Men who have sex with men (MSM) are at high risk for acquiring HIV infection after diagnosis with other sexually transmitted infections (STIs). Identifying the STIs associated with the greatest risk of subsequent HIV infection could help target prevention interventions, particularly preexposure prophylaxis (PrEP).
Using matched HIV and STI surveillance data from Washington State from January 1, 2007, to June 30, 2013, we calculated the incidence of new HIV diagnoses after different STI diagnoses among MSM. Men entered observation at the time of their first STI diagnosis during the study period and exited at HIV diagnosis or June 30, 2013. Cox proportional hazards regression was used to conduct a global comparison of rates.
From January 1, 2007, to June 30, 2013, 6577 HIV-negative MSM were diagnosed as having 10,080 bacterial STIs at 8371 unique time points and followed for 17,419 person-years. Two hundred eighty (4.3%) men were subsequently diagnosed as having HIV infection for an overall incidence of 1.6 per 100 person-years (95% confidence interval, 1.4–1.8). The estimated incidence of HIV diagnoses among all MSM in the state was 0.4 per 100 person-years. Men who have sex with men were at the greatest risk for HIV diagnosis after being diagnosed as having rectal gonorrhea (HIV incidence, 4.1 per 100 person-years), followed by early syphilis (2.8), urethral gonorrhea (1.6), rectal chlamydial infection (1.6), pharyngeal gonorrhea (1.1), late syphilis (1.0), and urethral chlamydial infection (0.6; P < 0.0001 overall).
Men who have sex with men diagnosed as having rectal gonorrhea and early syphilis were at the greatest risk for being diagnosed as having HIV infection after STI diagnosis. These men should be prioritized for more intensive prevention interventions, including PrEP.
A population-based study in Washington State found that men who have sex with men were at very high risk for acquiring HIV after diagnosis with rectal gonorrhea or early syphilis.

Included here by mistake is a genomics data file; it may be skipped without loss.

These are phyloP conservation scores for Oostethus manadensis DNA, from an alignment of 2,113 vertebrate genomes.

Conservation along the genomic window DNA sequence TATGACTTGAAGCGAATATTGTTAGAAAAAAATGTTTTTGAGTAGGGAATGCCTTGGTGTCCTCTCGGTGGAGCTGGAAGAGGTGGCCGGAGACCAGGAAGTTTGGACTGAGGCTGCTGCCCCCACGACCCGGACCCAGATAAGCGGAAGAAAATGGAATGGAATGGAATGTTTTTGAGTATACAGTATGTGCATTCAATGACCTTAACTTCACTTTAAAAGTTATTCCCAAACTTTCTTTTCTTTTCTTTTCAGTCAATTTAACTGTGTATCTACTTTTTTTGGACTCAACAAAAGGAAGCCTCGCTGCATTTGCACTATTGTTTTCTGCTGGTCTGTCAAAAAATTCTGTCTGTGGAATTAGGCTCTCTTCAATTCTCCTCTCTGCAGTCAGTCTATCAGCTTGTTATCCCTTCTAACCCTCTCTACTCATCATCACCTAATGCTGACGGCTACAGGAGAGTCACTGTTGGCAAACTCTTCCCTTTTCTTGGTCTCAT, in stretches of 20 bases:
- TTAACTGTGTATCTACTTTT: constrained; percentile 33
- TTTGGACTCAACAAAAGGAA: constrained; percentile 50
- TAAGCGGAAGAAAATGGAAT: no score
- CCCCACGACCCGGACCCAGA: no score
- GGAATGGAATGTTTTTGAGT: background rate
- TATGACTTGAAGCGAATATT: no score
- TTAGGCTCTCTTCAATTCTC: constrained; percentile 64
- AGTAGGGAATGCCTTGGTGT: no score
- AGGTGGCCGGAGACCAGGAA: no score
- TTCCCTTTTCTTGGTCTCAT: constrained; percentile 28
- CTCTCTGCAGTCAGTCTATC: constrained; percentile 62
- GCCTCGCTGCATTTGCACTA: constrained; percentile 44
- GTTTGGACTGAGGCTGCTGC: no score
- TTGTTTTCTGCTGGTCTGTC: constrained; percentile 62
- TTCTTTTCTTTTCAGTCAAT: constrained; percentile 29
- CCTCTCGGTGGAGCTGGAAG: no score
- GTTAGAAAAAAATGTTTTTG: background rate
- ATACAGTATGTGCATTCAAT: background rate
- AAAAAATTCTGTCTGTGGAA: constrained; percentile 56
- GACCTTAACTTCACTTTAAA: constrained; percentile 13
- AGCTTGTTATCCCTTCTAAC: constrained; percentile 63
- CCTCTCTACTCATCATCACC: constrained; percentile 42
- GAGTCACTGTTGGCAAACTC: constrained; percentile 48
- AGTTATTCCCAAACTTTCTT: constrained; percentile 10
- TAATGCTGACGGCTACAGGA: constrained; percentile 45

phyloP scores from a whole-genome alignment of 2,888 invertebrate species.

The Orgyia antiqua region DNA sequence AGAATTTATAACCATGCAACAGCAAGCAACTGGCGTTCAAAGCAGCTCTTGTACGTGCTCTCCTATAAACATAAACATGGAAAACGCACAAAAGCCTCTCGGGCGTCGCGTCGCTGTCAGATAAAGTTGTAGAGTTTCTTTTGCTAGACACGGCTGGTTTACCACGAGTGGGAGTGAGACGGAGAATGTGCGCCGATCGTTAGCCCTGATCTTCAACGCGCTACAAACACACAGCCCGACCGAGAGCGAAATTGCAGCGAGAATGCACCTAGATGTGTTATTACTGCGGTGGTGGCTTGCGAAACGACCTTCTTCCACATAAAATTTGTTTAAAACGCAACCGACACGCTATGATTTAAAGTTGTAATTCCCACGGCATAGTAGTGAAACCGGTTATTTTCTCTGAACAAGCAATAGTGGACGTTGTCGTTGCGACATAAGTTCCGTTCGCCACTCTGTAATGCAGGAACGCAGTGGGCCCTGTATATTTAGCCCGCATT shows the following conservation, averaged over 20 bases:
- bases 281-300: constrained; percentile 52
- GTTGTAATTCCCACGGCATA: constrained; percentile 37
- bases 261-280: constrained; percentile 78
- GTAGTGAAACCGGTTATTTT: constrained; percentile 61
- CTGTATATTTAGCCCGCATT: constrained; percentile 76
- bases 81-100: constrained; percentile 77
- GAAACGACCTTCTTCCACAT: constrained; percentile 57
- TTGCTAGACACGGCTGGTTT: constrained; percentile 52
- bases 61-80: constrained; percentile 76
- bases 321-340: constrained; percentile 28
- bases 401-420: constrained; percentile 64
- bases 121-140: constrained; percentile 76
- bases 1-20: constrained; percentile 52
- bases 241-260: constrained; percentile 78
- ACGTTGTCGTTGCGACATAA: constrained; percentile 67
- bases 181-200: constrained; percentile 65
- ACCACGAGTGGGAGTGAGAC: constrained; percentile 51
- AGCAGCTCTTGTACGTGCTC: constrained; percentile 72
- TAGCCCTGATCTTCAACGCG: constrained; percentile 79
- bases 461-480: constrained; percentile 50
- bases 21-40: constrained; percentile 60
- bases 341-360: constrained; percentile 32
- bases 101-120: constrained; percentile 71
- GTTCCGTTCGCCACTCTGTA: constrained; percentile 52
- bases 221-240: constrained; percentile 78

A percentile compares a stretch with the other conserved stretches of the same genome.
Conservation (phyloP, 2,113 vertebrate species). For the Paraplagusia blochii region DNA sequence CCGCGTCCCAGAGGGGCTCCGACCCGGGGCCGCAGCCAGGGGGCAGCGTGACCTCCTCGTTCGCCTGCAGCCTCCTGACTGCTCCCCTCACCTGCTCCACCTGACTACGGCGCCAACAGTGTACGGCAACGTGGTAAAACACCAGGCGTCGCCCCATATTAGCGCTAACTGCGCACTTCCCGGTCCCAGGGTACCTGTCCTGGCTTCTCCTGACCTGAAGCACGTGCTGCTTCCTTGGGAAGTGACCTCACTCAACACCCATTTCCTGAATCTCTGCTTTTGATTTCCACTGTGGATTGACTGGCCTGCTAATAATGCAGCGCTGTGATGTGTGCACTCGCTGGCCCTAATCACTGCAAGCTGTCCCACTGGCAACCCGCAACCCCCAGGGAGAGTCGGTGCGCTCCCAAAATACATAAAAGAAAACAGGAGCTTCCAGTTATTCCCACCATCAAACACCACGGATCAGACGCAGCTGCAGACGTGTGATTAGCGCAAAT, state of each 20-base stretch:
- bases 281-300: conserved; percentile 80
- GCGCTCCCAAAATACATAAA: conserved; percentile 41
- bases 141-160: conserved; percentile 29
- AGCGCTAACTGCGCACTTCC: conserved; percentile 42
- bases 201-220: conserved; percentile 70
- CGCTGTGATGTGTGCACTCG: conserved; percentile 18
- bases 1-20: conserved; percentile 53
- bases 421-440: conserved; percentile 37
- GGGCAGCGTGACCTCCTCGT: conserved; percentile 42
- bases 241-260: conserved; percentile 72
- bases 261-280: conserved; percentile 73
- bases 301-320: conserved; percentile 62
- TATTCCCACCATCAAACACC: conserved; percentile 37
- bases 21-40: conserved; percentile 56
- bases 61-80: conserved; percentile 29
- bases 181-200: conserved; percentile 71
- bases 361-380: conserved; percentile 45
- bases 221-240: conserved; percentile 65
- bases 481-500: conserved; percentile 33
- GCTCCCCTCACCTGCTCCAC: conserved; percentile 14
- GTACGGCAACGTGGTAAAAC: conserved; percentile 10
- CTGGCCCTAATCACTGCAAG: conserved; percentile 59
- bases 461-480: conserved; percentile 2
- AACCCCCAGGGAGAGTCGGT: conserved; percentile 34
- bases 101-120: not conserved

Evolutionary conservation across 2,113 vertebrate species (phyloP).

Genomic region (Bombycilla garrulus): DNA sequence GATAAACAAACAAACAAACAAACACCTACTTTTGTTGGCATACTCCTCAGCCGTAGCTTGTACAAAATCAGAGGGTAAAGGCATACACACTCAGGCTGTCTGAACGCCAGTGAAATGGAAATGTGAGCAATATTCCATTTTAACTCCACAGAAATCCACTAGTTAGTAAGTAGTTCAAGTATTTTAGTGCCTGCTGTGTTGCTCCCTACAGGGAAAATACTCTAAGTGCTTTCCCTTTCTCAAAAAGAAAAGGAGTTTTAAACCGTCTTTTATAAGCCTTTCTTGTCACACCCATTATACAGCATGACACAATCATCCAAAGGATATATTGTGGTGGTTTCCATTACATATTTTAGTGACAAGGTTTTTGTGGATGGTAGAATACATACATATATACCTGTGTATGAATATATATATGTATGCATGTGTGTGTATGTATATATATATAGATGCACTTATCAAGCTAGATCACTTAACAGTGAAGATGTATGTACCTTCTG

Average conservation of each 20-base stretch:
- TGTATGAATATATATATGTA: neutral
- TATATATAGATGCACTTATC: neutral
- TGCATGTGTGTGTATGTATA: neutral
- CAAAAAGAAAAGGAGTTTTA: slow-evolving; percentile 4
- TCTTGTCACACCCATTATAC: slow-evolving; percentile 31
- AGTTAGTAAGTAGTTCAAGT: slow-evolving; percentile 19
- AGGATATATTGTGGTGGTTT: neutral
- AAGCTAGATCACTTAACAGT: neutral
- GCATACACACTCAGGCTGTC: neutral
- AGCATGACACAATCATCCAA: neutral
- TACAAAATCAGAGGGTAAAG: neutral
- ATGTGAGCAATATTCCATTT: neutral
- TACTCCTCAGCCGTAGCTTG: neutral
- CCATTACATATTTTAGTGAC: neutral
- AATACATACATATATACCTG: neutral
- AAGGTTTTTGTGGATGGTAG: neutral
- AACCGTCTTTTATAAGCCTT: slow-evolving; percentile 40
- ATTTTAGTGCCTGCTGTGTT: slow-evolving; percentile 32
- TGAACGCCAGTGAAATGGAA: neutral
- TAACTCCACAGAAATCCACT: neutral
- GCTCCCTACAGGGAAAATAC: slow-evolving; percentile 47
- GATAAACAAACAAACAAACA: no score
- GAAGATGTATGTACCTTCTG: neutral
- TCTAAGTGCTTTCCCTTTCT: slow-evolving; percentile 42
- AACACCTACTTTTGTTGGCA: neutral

From the Departments of *Medicine and †Epidemiology, University of Washington, Seattle, WA; ‡HIV/STD Program, Public Health–Seattle & King County, Seattle, WA; and §Infectious Disease Assessment Unit, Washington State Department of Health, Olympia, WA
Acknowledgments: The authors thank the disease intervention specialists of Washington State for their work conducting partner services and promoting HIV testing in persons with STIs; Julieann Simon, Claire LaSee, and Jason Carr of the Washington State Department of Health for providing STD surveillance and partner services data; Amy Bennett and Christina Thibault of Public Health–Seattle & King County for providing HIV testing history data from HIV surveillance; and Dr James Hughes of the University of Washington for biostatistics support.
Conflicts of interest and sources of funding: This evaluation reported in this publication was supported by the US Centers for Disease Control and Prevention (CDC PS12-1201) and by National Institute of Allergy and Infectious Diseases, National Cancer Institute, National Institute of Mental Health, National Institute on Drug Abuse, NICHD, National Heart, Lung, and Blood Institute, National Institute on Aging, National Institute of General Medical Sciences, and National Institute of Diabetes and Digestive and Kidney Diseases, of the National Institutes of Health under Award No. P30AI027757.
Dr Golden has received research support from Cempra Pharmaceuticals and Melina Pharmaceuticals. The remaining authors have no potential conflicts of interest to declare.
This work was presented, in part, at the 2014 National STD Prevention Conference in Atlanta, GA.
Correspondence: David A. Katz, PhD, MPH, University of Washington, 325 Ninth Ave, Box 359777, Seattle, WA 98104. E-mail: email@example.com.
Received for publication August 25, 2015, and accepted December 26, 2015.